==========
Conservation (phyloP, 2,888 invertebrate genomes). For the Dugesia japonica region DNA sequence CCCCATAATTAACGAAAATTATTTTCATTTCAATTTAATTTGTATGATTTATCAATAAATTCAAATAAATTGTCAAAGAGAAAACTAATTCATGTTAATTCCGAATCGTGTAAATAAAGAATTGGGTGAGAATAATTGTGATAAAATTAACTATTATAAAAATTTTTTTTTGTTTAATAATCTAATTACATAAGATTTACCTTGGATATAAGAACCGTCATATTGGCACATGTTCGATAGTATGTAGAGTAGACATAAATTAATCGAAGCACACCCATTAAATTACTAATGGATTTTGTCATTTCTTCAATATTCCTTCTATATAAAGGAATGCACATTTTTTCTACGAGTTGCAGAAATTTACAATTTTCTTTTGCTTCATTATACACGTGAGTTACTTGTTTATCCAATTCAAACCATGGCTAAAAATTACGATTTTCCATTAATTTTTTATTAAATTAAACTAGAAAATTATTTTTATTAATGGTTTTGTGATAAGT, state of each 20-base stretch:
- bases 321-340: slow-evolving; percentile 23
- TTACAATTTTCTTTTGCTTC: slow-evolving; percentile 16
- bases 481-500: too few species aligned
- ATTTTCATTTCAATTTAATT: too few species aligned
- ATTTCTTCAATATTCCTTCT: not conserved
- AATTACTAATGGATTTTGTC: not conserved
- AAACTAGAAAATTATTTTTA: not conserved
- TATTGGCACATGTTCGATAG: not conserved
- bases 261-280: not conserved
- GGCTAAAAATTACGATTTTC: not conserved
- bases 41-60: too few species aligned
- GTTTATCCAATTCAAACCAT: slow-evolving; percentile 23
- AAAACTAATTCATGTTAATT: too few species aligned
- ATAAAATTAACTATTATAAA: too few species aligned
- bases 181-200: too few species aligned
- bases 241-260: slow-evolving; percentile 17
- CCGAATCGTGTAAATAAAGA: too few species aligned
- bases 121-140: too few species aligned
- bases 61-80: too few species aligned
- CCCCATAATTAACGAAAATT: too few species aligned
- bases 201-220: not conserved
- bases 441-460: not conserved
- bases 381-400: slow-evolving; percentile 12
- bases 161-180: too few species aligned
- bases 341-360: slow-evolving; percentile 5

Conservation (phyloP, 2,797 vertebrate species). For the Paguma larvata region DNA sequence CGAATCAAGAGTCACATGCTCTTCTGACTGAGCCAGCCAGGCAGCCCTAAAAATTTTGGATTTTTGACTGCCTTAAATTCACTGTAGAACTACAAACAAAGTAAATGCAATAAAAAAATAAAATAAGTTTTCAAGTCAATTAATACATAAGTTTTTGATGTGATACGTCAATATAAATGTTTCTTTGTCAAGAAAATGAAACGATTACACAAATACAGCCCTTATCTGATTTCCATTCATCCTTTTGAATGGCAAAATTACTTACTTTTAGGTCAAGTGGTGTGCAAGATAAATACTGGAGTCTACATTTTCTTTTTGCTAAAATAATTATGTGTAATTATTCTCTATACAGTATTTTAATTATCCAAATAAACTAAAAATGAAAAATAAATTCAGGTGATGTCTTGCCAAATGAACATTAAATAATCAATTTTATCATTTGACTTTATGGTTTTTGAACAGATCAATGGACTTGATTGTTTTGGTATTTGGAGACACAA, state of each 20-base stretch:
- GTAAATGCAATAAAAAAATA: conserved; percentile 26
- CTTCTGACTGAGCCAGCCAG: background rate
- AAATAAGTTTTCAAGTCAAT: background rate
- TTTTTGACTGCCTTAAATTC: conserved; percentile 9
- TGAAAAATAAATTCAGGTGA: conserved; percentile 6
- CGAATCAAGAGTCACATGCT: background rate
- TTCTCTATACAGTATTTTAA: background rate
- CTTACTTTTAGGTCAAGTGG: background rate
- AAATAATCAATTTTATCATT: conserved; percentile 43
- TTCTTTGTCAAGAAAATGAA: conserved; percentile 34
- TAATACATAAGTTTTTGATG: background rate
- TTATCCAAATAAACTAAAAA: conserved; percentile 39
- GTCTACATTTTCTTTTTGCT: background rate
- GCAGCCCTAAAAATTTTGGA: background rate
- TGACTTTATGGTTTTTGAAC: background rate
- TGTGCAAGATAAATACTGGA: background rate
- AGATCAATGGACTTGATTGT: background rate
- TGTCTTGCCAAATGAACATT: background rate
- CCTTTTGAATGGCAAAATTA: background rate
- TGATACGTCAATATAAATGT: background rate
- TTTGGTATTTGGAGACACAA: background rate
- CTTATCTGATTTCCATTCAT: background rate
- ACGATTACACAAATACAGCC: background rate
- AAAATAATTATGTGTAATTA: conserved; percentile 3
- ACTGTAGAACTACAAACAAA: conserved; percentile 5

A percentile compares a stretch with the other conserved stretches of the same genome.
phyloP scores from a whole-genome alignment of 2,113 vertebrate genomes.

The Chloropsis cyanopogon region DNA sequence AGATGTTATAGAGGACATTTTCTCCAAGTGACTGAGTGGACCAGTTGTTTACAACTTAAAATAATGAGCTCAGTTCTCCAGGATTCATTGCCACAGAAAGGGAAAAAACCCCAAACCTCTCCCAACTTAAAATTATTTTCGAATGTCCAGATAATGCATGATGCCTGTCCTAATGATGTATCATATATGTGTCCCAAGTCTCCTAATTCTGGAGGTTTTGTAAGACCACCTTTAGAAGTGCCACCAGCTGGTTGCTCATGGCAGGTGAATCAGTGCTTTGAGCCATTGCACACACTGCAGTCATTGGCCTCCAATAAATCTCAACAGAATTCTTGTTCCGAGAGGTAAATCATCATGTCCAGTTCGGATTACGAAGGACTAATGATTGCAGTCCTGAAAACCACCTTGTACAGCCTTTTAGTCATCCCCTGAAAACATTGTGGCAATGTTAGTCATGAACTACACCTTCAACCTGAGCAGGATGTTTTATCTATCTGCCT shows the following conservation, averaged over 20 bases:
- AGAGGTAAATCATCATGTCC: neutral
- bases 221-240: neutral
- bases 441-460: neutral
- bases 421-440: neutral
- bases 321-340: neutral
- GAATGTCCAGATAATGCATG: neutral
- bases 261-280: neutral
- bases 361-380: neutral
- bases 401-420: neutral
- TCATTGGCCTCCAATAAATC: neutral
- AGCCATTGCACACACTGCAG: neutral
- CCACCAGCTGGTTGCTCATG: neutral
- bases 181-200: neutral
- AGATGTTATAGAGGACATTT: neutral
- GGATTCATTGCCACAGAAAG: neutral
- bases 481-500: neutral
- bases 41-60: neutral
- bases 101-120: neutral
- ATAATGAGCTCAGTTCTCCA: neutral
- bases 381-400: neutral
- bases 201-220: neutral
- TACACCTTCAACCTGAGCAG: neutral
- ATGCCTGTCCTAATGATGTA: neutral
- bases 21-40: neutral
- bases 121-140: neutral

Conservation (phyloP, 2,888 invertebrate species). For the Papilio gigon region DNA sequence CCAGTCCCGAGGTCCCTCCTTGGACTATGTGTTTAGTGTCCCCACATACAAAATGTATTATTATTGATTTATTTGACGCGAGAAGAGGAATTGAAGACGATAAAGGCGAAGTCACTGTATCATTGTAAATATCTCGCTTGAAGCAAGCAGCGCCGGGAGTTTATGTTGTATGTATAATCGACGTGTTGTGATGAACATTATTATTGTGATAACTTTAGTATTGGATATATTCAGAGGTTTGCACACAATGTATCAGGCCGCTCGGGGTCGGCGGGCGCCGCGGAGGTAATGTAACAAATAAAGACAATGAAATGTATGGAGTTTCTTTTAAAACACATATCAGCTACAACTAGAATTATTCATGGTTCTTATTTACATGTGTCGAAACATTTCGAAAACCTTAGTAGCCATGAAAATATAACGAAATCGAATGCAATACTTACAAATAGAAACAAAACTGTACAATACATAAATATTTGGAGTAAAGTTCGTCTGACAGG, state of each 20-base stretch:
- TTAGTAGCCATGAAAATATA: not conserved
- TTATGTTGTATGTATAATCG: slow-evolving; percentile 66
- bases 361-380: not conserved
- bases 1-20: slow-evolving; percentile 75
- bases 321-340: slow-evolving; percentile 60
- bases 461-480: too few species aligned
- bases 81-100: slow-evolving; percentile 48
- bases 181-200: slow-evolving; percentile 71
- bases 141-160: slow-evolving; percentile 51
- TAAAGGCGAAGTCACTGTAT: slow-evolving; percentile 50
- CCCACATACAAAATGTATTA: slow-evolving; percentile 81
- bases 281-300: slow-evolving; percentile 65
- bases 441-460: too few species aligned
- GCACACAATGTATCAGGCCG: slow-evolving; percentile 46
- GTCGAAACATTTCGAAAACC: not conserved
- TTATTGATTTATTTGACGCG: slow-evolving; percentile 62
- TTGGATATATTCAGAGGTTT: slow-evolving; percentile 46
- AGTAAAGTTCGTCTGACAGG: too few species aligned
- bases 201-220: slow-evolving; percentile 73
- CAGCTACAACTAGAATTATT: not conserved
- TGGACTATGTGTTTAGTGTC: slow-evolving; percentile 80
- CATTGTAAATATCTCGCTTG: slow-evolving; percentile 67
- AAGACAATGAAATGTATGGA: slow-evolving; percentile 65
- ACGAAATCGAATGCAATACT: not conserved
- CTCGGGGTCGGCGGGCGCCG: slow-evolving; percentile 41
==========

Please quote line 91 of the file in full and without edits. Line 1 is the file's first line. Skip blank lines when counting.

- TAAAGGCGAAGTCACTGTAT: slow-evolving; percentile 50